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Issue 12, 2010
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Vibrational spectroscopy differentiates between multipotent and pluripotent stem cells

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Abstract

Over the last few years, there has been an increased interest in the study of stem cells in biomedicine for therapeutic use and as a source for healing diseased or injured organs/tissues. More recently, vibrational spectroscopy has been applied to study stem cell differentiation. In this study, we have used both synchrotron based FTIR and Raman microspectroscopies to assess possible differences between human pluripotent (embryonic) and multipotent (adult mesenchymal) stem cells, and how O2 concentration in cell culture could affect the spectral signatures of these cells. Our work shows that infrared spectroscopy of embryonic (pluripotent) and adult mesenchymal (multipotent) stem cells have different spectral signatures based on the amount of lipids in their cytoplasm (confirmed with cytological staining). Furthermore, O2 concentration in cell culture causes changes in both the FTIR and Raman spectra of embryonic stem cells. These results show that embryonic stem cells might be more sensitive to O2 concentration when compared to mesenchymal stem cells. While vibrational spectroscopy could therefore be of potential use in identifying different populations of stem cells further work is required to better understand these differences.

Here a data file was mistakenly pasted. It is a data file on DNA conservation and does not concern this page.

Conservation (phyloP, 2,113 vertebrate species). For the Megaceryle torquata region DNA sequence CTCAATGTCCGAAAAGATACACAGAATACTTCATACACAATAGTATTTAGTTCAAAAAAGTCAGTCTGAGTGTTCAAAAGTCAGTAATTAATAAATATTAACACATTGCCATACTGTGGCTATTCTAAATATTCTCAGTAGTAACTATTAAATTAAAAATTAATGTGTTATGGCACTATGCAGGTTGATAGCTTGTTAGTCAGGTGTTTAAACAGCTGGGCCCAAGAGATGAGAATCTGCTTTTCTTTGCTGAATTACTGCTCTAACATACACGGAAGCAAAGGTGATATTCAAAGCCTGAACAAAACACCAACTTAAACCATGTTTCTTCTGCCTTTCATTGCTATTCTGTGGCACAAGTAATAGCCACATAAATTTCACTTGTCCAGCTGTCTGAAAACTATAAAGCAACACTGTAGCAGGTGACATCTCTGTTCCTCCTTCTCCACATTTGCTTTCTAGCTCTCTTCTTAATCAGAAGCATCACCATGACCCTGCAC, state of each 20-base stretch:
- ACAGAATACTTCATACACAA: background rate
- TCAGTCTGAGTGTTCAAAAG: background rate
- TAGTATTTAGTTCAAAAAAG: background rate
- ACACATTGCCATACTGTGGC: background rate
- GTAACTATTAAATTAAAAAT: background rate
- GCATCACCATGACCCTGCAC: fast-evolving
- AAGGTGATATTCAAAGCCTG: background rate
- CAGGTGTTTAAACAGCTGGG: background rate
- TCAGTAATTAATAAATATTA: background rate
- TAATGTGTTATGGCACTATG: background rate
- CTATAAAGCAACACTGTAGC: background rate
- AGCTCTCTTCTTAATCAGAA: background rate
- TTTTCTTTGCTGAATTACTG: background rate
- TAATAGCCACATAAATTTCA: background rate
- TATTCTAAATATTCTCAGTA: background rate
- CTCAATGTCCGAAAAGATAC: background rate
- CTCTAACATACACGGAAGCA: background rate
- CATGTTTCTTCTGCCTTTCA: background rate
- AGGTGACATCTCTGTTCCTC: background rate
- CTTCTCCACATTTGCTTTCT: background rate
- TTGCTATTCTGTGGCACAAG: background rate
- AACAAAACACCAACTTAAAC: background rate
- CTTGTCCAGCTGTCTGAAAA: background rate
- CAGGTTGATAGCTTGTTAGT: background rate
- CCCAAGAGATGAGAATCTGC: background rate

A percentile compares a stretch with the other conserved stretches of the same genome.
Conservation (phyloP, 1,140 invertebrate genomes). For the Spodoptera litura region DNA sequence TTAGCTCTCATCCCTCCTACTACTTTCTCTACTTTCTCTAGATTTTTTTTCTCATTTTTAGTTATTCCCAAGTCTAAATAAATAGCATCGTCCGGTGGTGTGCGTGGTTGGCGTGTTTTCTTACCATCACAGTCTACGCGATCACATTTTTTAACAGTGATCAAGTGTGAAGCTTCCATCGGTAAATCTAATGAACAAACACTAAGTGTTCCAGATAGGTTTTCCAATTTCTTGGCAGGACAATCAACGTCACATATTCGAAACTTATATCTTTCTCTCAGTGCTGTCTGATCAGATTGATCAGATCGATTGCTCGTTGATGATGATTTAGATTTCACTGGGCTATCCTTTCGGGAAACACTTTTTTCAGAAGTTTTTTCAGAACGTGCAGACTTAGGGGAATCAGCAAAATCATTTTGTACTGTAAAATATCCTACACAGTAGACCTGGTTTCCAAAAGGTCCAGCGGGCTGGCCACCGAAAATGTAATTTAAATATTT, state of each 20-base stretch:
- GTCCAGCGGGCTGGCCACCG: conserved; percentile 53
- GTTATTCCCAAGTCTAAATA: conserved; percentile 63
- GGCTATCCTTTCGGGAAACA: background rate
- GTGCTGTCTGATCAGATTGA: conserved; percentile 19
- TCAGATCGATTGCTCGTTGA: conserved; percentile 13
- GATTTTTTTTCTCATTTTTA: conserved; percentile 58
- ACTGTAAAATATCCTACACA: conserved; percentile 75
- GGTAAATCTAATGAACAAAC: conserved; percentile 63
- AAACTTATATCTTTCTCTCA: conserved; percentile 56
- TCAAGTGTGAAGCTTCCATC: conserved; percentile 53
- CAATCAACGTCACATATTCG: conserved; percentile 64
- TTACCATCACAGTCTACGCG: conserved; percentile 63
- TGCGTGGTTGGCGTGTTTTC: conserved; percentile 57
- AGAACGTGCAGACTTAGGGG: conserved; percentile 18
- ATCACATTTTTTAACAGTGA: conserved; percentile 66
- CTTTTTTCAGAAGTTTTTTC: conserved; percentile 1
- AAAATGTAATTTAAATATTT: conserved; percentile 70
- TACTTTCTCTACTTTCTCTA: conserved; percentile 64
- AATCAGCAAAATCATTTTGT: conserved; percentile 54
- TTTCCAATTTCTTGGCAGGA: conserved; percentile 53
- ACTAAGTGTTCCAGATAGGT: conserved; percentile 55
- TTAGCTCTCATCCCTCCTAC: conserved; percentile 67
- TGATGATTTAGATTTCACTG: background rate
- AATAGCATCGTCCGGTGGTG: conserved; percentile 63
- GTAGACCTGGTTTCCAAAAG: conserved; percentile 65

Graphical abstract: Vibrational spectroscopy differentiates between multipotent and pluripotent stem cells

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Publication details

The article was received on 16 Jul 2010, accepted on 05 Oct 2010 and first published on 18 Oct 2010


Article type: Paper
DOI: 10.1039/C0AN00525H
Citation: Analyst, 2010,135, 3126-3132
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    Vibrational spectroscopy differentiates between multipotent and pluripotent stem cells

    J. K. Pijanka, D. Kumar, T. Dale, I. Yousef, G. Parkes, V. Untereiner, Y. Yang, P. Dumas, D. Collins, M. Manfait, G. D. Sockalingum, N. R. Forsyth and J. Sulé-Suso, Analyst, 2010, 135, 3126
    DOI: 10.1039/C0AN00525H

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